In mid-July 2021, the Forbidden Stories consortium and its international partners reported on a leaked list of 50 000 phone numbers that had been proposed by clients of the NSO Group as potential targets for NSO’s spyware product, Pegasus. Pegasus can give complete remote control over the target phone, including access to messages, emails, location, calendar, contact list, etc., and to activate its microphone and camera. Many of the phones in question belonged to journalists, human rights defenders, opposition politicians, and foreign politicians – even French President Macron. According to Forbidden Stories and Amnesty International, 85% of the target phones that they analysed showed signs of infection or attempted infection by Pegasus.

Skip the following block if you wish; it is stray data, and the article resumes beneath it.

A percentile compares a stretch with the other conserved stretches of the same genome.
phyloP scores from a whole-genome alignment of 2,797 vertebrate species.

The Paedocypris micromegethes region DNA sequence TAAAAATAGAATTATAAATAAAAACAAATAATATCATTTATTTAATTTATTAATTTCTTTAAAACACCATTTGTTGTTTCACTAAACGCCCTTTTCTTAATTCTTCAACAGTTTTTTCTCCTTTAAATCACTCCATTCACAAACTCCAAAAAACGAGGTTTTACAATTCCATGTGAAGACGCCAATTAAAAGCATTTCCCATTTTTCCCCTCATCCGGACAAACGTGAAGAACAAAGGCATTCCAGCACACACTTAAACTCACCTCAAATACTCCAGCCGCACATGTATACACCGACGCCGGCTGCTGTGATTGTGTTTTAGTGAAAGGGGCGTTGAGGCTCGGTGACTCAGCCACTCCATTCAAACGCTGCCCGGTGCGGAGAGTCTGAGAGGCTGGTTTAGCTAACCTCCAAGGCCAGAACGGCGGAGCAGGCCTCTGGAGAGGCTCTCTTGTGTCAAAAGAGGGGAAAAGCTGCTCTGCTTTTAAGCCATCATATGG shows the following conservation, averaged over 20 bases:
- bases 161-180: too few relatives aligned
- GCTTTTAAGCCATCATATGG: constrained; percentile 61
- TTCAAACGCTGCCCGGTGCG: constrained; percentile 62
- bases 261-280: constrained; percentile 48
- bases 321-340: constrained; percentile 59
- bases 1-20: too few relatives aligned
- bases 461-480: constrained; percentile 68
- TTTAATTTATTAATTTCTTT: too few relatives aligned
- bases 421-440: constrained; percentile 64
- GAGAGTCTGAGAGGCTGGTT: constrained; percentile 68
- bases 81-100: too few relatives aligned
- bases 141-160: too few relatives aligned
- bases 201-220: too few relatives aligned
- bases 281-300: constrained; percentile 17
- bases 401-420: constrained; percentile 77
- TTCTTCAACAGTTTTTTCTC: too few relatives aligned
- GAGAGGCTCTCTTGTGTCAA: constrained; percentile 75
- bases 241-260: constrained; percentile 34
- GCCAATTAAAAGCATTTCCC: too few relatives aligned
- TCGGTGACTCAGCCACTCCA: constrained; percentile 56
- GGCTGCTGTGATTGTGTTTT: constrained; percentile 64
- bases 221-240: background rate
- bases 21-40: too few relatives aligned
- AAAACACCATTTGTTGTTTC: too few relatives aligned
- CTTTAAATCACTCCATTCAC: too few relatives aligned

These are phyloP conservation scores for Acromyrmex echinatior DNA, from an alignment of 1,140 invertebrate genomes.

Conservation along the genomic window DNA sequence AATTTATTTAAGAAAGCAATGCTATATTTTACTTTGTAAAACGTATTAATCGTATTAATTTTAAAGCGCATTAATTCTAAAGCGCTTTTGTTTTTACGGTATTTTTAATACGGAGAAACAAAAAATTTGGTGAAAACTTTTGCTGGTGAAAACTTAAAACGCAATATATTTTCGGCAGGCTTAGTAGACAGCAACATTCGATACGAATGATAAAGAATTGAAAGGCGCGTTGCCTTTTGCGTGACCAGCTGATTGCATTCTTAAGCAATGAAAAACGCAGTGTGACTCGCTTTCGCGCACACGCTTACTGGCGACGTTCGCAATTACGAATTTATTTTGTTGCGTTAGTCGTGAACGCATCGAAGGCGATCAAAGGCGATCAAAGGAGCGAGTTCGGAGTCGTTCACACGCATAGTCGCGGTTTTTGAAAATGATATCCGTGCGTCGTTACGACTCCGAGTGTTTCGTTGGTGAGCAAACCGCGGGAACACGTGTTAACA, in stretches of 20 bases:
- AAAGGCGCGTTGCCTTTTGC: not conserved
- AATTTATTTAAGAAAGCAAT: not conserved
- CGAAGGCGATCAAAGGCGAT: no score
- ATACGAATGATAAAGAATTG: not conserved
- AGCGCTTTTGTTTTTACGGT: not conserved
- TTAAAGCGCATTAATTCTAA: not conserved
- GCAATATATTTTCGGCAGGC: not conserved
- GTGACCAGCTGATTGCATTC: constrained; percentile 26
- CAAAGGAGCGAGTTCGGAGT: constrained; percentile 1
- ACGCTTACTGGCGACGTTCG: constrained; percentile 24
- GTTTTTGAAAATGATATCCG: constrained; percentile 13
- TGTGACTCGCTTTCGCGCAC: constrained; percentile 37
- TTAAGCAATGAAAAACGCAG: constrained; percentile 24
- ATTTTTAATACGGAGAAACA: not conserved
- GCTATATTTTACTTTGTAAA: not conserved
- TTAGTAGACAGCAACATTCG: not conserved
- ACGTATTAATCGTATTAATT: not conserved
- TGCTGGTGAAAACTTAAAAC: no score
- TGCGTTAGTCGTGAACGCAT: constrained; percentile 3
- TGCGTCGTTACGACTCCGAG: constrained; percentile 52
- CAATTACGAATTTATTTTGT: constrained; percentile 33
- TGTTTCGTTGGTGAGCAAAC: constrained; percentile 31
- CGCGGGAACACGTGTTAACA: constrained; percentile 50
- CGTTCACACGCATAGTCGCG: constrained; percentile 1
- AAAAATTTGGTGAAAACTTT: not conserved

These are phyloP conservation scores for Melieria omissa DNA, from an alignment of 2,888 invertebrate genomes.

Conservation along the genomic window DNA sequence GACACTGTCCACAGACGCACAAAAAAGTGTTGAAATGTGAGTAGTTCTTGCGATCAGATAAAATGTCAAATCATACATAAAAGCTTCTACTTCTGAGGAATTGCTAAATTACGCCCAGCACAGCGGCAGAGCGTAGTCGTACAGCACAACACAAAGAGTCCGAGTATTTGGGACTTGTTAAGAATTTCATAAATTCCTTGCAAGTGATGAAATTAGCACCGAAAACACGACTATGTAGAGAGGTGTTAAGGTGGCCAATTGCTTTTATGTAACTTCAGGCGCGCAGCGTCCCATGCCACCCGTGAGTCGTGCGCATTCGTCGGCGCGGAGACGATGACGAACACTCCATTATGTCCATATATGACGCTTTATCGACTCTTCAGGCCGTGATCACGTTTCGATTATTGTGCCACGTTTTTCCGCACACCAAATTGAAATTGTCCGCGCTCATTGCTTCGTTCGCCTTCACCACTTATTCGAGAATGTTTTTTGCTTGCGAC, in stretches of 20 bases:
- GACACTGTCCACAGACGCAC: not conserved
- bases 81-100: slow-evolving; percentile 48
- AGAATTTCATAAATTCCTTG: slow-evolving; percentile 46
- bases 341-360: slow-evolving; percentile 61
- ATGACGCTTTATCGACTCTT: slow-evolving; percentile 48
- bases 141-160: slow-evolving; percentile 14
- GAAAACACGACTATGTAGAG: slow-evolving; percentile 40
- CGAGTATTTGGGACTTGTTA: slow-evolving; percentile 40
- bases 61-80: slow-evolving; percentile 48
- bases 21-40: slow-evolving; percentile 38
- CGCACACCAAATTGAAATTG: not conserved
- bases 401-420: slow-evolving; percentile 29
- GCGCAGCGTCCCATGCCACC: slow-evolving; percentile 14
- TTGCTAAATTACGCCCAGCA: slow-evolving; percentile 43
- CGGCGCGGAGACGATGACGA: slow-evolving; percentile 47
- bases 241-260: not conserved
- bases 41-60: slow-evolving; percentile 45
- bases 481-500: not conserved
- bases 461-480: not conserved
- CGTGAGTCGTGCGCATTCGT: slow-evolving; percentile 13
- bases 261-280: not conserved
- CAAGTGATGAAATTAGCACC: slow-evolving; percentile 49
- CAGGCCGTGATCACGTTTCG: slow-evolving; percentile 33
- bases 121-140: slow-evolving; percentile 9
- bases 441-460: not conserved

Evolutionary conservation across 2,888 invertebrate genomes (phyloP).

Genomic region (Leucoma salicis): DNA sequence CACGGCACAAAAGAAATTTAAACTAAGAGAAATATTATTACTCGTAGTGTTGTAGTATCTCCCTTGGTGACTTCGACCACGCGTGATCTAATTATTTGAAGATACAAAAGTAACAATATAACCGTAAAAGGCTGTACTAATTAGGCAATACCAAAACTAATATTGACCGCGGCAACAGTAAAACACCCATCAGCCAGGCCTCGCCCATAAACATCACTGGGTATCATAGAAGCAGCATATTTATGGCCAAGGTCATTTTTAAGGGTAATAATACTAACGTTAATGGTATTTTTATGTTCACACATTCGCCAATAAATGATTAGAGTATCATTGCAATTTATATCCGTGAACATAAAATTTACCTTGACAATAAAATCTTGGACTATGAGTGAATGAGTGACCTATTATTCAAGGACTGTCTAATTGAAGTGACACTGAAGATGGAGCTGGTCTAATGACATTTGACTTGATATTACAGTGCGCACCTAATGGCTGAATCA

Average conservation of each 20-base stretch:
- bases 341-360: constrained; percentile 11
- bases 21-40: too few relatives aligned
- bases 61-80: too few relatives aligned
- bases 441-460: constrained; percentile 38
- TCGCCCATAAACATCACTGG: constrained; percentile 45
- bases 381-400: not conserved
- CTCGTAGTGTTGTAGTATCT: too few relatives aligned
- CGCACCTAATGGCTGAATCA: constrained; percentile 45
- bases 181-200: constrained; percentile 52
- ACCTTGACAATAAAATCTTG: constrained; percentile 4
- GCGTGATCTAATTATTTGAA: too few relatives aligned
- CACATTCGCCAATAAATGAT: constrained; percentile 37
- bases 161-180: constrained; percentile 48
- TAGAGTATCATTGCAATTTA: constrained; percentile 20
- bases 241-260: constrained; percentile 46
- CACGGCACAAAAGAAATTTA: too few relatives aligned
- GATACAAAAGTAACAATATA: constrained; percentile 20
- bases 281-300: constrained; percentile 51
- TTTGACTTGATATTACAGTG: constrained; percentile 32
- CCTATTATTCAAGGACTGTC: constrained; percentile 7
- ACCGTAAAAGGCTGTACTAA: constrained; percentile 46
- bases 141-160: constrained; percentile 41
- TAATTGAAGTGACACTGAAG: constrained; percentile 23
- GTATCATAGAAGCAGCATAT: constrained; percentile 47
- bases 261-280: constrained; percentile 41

Whilst the existence of Pegasus had already been known, the apparent scale and manner of its use by governments from around the world are shocking. Its potential impact on media freedom and democratic institutions is of profound concern. After the revelations by Edward Snowden that led to Parliamentary Assembly Resolution 2045 (2015) “Mass surveillance”, the Pegasus revelations show that stronger international protection of privacy and personal data is necessary. In particular, stricter safeguards against misuse of such technology by public authorities, especially those of oppressive and authoritarian regimes, are needed.
The Assembly should therefore prepare a report on the Pegasus revelations, with a view to making policy proposals to Council of Europe member States and other relevant actors.